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State of emergency continuing...Shooting at Muhammad cartoon contest...US denies civilian casualties in airstrike

By The Associated Press | Posted - May 4, 2015 at 3:50 a.m.



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BALTIMORE (AP) — The curfew is gone but the state of emergency in Baltimore is expected to continue over the next two days as life begins a return to normal following the riots and looting after the funeral last week for Freddie Gray. The 25-year-old black man died after he was injured while in police custody. Police say officers will continue to deploy to "areas of concern" and monitor protest activity.

GARLAND, Texas (AP) — Police in Texas are still investigating whether a shooting in a Dallas suburb was related to a provocative contest for cartoon depictions of the Prophet Muhammad. Two gunmen were killed yesterday after opening fire on a security officer outside the Curtis Culwell Center in Garland just as the contest was wrapping up. Authorities were searching the gunmen's vehicle for explosives as an extra precaution.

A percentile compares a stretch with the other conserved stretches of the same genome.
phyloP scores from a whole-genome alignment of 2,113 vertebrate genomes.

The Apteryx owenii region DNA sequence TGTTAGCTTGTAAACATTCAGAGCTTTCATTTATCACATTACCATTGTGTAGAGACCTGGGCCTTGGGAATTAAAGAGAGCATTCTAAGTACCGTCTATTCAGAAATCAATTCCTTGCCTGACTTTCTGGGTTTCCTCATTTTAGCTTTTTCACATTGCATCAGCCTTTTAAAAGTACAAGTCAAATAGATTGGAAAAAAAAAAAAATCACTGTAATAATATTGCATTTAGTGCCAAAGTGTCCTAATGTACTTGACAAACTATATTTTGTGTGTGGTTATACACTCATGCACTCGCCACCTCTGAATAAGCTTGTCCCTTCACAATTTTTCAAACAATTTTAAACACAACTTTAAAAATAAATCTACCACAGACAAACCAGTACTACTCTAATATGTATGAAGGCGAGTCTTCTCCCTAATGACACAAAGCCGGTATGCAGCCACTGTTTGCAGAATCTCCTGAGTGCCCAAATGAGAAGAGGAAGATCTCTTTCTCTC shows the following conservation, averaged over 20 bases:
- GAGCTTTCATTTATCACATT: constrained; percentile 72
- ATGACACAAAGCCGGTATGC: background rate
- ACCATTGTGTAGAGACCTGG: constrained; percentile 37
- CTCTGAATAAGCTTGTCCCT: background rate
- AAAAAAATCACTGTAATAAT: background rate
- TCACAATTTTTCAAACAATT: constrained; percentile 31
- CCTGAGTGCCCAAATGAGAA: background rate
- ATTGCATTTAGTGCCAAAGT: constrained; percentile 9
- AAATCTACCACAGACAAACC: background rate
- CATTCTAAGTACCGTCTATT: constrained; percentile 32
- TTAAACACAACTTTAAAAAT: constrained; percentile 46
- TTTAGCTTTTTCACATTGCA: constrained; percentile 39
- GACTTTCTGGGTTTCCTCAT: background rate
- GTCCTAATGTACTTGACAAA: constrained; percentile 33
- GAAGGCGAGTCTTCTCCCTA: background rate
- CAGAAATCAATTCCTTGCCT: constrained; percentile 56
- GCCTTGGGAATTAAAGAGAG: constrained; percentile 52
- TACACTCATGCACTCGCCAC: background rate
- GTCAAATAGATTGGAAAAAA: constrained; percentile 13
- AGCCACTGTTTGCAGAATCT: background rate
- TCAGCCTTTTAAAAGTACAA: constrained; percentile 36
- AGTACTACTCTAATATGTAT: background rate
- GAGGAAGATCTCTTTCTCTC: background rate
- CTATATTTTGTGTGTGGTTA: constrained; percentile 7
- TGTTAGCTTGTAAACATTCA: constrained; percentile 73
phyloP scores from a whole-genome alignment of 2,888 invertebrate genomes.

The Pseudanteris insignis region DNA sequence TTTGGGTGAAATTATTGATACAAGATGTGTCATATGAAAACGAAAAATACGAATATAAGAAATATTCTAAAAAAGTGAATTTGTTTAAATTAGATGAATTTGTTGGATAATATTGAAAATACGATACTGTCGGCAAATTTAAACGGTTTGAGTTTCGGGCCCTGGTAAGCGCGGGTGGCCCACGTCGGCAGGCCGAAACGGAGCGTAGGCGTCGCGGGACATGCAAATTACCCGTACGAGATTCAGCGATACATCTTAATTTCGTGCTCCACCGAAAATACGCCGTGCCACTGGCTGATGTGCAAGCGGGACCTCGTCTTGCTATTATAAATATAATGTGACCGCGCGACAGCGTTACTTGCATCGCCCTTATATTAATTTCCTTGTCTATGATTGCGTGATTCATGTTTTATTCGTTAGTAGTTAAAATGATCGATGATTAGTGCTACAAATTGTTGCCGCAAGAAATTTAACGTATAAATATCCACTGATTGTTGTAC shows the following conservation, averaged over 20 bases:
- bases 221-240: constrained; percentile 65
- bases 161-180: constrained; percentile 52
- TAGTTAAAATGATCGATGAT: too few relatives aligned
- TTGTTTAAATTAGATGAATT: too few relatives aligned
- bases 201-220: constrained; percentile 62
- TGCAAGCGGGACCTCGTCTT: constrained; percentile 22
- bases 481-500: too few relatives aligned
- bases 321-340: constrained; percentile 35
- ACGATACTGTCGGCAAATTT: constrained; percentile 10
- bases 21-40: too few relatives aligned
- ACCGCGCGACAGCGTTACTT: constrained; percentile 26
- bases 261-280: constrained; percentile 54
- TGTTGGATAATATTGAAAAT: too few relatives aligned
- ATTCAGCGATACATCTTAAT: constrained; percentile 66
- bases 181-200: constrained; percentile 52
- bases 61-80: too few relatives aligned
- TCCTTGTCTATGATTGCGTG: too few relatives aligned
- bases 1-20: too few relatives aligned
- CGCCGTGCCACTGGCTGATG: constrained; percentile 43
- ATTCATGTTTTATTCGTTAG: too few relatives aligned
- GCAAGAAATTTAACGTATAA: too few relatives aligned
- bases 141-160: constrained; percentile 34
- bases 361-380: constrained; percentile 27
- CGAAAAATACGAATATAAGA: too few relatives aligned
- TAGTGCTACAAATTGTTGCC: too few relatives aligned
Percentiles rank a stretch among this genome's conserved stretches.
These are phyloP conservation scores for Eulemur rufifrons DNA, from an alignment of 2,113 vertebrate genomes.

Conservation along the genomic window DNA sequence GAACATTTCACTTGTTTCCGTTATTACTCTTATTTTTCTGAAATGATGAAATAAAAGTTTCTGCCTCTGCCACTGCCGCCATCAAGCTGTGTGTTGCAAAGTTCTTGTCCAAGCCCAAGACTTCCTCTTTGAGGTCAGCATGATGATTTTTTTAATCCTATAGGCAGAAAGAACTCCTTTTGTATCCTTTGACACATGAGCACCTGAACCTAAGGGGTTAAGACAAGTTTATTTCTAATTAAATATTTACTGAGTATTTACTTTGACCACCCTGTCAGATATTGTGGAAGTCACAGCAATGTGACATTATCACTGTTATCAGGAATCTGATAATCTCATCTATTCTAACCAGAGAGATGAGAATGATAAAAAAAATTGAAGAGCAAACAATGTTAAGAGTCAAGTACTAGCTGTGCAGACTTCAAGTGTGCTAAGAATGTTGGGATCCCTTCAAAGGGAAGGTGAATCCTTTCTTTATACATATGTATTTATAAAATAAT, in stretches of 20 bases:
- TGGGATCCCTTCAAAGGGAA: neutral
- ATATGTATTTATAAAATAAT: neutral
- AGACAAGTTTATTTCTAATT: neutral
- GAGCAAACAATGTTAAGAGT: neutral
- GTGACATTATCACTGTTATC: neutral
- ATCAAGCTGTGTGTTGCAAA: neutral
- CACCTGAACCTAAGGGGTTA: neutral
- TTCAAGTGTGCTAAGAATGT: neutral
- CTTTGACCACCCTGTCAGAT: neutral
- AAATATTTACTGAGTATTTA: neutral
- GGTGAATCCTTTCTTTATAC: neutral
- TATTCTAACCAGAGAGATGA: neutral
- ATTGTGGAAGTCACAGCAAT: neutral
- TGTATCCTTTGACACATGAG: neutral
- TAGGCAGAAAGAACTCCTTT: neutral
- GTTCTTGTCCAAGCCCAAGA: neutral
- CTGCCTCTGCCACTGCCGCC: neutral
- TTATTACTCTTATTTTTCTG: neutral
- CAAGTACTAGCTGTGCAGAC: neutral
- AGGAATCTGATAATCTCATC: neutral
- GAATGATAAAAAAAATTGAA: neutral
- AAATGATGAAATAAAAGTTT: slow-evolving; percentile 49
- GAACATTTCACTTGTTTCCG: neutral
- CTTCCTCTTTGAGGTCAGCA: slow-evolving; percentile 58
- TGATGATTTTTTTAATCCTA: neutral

BEIRUT (AP) — A spokesman for U.S. Central Command says there's no indication of civilian presence in a town in northern Syria during a coalition airstrike last week targeting Islamic State group positions. Activists claim 52 civilians were killed in Bir Mahli. But Maj. Curtis Kellogg denies the claim, saying Kurdish forces that held the town before IS reported that no civilians had been in the town for two weeks. The military says 50 militants died.

JERUSALEM (AP) — Israel's ceremonial president says Jerusalem must respond to the grievances of Ethiopian Jews who have long complained of racism, lack of opportunity, endemic poverty and routine police harassment. Reuven Rivlin spoke a day after thousands of people clashed with police in Tel Aviv. He says the protests by Ethiopian Jews "exposed an open, bleeding wound in the heart of Israeli society."

BOSTON (AP) — A harsh winter took its toll on snow removal budgets and other resources. A survey by the American Association of State Highway and Transportation Officials says 23 states spent a combined billion dollars, assigned 8 million work hours and used millions of tons of salt and other chemicals during snow removal operations.

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The Associated Press

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